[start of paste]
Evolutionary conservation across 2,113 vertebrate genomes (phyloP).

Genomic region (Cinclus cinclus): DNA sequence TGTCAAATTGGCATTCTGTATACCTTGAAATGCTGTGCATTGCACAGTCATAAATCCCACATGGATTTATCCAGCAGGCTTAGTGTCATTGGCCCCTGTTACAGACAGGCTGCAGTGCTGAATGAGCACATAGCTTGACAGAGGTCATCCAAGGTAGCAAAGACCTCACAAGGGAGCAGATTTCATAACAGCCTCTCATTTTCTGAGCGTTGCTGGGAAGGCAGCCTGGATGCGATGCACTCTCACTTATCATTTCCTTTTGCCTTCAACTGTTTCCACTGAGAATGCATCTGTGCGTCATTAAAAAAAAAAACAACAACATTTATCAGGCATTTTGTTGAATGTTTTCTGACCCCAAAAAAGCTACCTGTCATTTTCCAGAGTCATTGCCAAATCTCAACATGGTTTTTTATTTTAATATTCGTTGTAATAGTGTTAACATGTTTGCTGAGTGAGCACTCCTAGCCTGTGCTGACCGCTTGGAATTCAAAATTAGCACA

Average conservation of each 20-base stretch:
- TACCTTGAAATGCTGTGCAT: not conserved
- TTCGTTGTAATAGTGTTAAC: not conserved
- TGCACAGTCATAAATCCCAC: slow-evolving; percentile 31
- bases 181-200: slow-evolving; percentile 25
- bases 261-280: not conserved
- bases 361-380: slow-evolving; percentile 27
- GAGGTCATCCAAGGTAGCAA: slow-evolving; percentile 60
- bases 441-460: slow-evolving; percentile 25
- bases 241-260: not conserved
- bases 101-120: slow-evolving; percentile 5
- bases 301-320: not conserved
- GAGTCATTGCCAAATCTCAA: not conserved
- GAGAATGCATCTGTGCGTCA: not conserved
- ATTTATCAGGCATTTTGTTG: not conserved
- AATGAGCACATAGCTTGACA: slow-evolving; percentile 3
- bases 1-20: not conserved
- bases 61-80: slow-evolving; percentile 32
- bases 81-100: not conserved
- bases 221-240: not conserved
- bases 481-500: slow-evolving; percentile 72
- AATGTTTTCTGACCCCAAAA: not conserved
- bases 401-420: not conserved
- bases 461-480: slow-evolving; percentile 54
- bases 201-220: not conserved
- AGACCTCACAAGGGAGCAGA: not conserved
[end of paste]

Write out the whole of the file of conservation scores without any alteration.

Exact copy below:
Evolutionary conservation across 2,113 vertebrate genomes (phyloP).

Genomic region (Cinclus cinclus): DNA sequence TGTCAAATTGGCATTCTGTATACCTTGAAATGCTGTGCATTGCACAGTCATAAATCCCACATGGATTTATCCAGCAGGCTTAGTGTCATTGGCCCCTGTTACAGACAGGCTGCAGTGCTGAATGAGCACATAGCTTGACAGAGGTCATCCAAGGTAGCAAAGACCTCACAAGGGAGCAGATTTCATAACAGCCTCTCATTTTCTGAGCGTTGCTGGGAAGGCAGCCTGGATGCGATGCACTCTCACTTATCATTTCCTTTTGCCTTCAACTGTTTCCACTGAGAATGCATCTGTGCGTCATTAAAAAAAAAAACAACAACATTTATCAGGCATTTTGTTGAATGTTTTCTGACCCCAAAAAAGCTACCTGTCATTTTCCAGAGTCATTGCCAAATCTCAACATGGTTTTTTATTTTAATATTCGTTGTAATAGTGTTAACATGTTTGCTGAGTGAGCACTCCTAGCCTGTGCTGACCGCTTGGAATTCAAAATTAGCACA

Average conservation of each 20-base stretch:
- TACCTTGAAATGCTGTGCAT: not conserved
- TTCGTTGTAATAGTGTTAAC: not conserved
- TGCACAGTCATAAATCCCAC: slow-evolving; percentile 31
- bases 181-200: slow-evolving; percentile 25
- bases 261-280: not conserved
- bases 361-380: slow-evolving; percentile 27
- GAGGTCATCCAAGGTAGCAA: slow-evolving; percentile 60
- bases 441-460: slow-evolving; percentile 25
- bases 241-260: not conserved
- bases 101-120: slow-evolving; percentile 5
- bases 301-320: not conserved
- GAGTCATTGCCAAATCTCAA: not conserved
- GAGAATGCATCTGTGCGTCA: not conserved
- ATTTATCAGGCATTTTGTTG: not conserved
- AATGAGCACATAGCTTGACA: slow-evolving; percentile 3
- bases 1-20: not conserved
- bases 61-80: slow-evolving; percentile 32
- bases 81-100: not conserved
- bases 221-240: not conserved
- bases 481-500: slow-evolving; percentile 72
- AATGTTTTCTGACCCCAAAA: not conserved
- bases 401-420: not conserved
- bases 461-480: slow-evolving; percentile 54
- bases 201-220: not conserved
- AGACCTCACAAGGGAGCAGA: not conserved